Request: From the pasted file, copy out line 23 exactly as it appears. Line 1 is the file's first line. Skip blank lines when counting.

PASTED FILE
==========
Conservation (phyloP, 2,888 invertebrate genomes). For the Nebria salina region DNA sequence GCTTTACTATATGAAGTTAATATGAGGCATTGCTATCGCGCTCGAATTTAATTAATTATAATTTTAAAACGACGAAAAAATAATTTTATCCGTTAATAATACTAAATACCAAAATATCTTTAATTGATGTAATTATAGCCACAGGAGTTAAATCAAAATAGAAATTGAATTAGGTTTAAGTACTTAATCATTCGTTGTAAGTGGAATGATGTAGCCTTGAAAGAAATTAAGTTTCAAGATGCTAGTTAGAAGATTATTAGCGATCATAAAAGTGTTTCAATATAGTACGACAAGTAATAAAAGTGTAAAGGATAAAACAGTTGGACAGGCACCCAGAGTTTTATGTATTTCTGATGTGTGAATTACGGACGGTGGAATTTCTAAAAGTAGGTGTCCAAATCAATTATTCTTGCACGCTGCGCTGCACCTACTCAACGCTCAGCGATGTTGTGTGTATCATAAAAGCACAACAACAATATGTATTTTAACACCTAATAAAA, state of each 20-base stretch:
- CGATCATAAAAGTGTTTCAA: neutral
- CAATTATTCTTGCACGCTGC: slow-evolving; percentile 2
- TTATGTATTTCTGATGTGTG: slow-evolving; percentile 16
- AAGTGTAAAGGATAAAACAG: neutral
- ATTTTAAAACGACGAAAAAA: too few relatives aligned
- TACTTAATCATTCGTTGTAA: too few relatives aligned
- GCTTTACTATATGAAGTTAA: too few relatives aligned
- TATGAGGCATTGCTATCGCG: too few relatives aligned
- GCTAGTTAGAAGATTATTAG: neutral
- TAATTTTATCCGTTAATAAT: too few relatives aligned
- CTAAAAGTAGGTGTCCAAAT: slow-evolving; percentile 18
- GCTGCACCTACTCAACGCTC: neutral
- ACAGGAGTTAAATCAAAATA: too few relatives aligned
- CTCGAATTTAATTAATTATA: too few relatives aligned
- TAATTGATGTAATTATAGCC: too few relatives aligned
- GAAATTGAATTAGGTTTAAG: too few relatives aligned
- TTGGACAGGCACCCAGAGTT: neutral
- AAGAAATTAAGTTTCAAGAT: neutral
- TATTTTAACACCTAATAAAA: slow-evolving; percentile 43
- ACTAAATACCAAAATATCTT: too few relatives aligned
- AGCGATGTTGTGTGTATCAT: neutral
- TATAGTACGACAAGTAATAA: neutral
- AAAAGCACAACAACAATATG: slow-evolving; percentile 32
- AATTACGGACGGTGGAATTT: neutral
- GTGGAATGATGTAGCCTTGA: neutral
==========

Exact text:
- TATAGTACGACAAGTAATAA: neutral